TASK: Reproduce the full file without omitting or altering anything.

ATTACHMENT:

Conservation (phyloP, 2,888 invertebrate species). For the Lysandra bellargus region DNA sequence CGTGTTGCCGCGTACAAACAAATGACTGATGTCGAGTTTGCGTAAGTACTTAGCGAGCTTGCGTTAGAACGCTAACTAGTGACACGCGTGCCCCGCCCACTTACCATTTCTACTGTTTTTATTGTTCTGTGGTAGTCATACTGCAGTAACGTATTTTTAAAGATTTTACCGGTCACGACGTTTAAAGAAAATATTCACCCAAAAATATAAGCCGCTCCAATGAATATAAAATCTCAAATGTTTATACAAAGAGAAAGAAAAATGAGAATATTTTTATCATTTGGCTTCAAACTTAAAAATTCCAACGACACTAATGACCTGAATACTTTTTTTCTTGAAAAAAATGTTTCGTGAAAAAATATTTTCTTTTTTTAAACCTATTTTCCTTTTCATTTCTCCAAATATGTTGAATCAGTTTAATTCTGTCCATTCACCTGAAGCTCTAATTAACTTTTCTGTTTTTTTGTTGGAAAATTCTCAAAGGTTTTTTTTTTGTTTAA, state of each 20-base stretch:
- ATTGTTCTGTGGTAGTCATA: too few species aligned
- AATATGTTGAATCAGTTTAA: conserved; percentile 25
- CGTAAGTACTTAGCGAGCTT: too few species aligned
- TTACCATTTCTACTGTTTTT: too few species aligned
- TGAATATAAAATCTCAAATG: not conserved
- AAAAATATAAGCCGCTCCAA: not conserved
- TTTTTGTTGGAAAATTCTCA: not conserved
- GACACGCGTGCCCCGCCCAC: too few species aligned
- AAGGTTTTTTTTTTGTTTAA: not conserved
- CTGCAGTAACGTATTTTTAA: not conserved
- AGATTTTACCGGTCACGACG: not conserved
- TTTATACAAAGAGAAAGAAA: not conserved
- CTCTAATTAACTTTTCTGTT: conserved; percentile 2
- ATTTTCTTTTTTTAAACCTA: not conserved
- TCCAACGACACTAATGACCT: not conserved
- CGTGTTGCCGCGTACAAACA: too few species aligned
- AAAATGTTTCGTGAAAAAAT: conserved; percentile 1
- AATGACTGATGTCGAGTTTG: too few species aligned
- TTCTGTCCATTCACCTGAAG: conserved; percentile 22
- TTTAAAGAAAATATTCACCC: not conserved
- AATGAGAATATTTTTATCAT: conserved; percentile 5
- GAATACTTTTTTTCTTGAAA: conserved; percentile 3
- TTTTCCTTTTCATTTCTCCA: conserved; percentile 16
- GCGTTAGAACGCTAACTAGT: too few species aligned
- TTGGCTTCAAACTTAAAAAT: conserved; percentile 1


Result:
Conservation (phyloP, 2,888 invertebrate species). For the Lysandra bellargus region DNA sequence CGTGTTGCCGCGTACAAACAAATGACTGATGTCGAGTTTGCGTAAGTACTTAGCGAGCTTGCGTTAGAACGCTAACTAGTGACACGCGTGCCCCGCCCACTTACCATTTCTACTGTTTTTATTGTTCTGTGGTAGTCATACTGCAGTAACGTATTTTTAAAGATTTTACCGGTCACGACGTTTAAAGAAAATATTCACCCAAAAATATAAGCCGCTCCAATGAATATAAAATCTCAAATGTTTATACAAAGAGAAAGAAAAATGAGAATATTTTTATCATTTGGCTTCAAACTTAAAAATTCCAACGACACTAATGACCTGAATACTTTTTTTCTTGAAAAAAATGTTTCGTGAAAAAATATTTTCTTTTTTTAAACCTATTTTCCTTTTCATTTCTCCAAATATGTTGAATCAGTTTAATTCTGTCCATTCACCTGAAGCTCTAATTAACTTTTCTGTTTTTTTGTTGGAAAATTCTCAAAGGTTTTTTTTTTGTTTAA, state of each 20-base stretch:
- ATTGTTCTGTGGTAGTCATA: too few species aligned
- AATATGTTGAATCAGTTTAA: conserved; percentile 25
- CGTAAGTACTTAGCGAGCTT: too few species aligned
- TTACCATTTCTACTGTTTTT: too few species aligned
- TGAATATAAAATCTCAAATG: not conserved
- AAAAATATAAGCCGCTCCAA: not conserved
- TTTTTGTTGGAAAATTCTCA: not conserved
- GACACGCGTGCCCCGCCCAC: too few species aligned
- AAGGTTTTTTTTTTGTTTAA: not conserved
- CTGCAGTAACGTATTTTTAA: not conserved
- AGATTTTACCGGTCACGACG: not conserved
- TTTATACAAAGAGAAAGAAA: not conserved
- CTCTAATTAACTTTTCTGTT: conserved; percentile 2
- ATTTTCTTTTTTTAAACCTA: not conserved
- TCCAACGACACTAATGACCT: not conserved
- CGTGTTGCCGCGTACAAACA: too few species aligned
- AAAATGTTTCGTGAAAAAAT: conserved; percentile 1
- AATGACTGATGTCGAGTTTG: too few species aligned
- TTCTGTCCATTCACCTGAAG: conserved; percentile 22
- TTTAAAGAAAATATTCACCC: not conserved
- AATGAGAATATTTTTATCAT: conserved; percentile 5
- GAATACTTTTTTTCTTGAAA: conserved; percentile 3
- TTTTCCTTTTCATTTCTCCA: conserved; percentile 16
- GCGTTAGAACGCTAACTAGT: too few species aligned
- TTGGCTTCAAACTTAAAAAT: conserved; percentile 1